Many guests who come to the Law Library ask about our judge portrait collection, and comment with admiration on the late Edward V. Brewer’s masterful painting style. With Brewer’s reputation, it is not surprising that the other portrait artists seem to suffer by comparison. The prime case in point is that of artist James Artig, who painted the portraits of Judge Carlton McNally and Judge Marshall Hurley. The Law Librarian would like to shed some light on the late Mr. Artig, and hopefully pay some credit to his artistic legacy.
James Lonsdale Artig was born in 1921. Reading this obituary of Judge McNally’s daughter Catherine, we learn that she was married to Artig, and that together they had five children. We can see that the portrait of Judge McNally was dated 1960, and know that it was painted by his son-in-law. The Hurley painting is not dated, but given that Hurley served from 1959-1960, it is safe to say it was painted within the same time frame. It is highly possible, though not certain, that Artig landed this portrait gig through family connections. James and Catherine Artig divorced in 1973, and he died on February 28, 1991.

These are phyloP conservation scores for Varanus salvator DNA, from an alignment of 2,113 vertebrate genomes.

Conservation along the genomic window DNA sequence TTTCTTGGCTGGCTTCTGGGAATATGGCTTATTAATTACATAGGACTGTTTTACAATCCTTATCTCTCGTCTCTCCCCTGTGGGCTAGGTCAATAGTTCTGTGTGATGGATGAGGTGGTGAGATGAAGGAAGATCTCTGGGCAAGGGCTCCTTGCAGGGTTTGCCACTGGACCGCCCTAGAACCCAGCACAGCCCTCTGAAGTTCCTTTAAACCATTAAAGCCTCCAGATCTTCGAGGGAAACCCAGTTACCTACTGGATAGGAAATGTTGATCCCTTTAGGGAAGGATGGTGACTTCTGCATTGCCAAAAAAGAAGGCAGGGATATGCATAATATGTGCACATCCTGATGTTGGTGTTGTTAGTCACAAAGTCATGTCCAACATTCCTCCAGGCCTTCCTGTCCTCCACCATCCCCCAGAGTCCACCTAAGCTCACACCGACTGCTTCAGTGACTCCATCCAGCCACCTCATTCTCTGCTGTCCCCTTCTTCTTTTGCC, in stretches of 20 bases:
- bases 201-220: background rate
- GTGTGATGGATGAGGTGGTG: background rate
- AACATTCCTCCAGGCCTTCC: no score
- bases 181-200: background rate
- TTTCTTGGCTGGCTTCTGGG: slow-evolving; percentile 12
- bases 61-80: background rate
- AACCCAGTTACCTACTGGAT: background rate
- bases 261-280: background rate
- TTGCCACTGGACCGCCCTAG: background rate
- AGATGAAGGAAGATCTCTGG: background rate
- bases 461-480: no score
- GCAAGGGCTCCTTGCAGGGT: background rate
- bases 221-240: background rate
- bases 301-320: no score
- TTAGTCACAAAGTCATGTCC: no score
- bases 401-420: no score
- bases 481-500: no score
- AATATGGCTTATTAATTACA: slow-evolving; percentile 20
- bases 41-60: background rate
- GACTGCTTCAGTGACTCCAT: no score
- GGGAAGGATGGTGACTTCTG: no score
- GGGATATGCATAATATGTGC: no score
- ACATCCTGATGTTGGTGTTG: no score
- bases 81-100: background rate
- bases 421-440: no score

Artig’s artistic style cannot be fully appreciated from these two judge portraits. In contrast to Brewer’s delicate brush strokes and subtle lighting, Artig’s artistic style featured stronger lines and heavier use of white pigments. It turns out that Artig built his reputation on painting rugged outdoor scenes and wildlife. Serving trays painted by Artig depict moose, antelope, and other wildlife. See also this painting done for the Hamm Brewing Company, which features a bright outdoor scene of sailboats under a summer sky. So to judge Artig simply on two judge portraits is to really underestimate his strengths as an artist. If you have additional information regarding artist James Lonsdale Artig, please share it with us!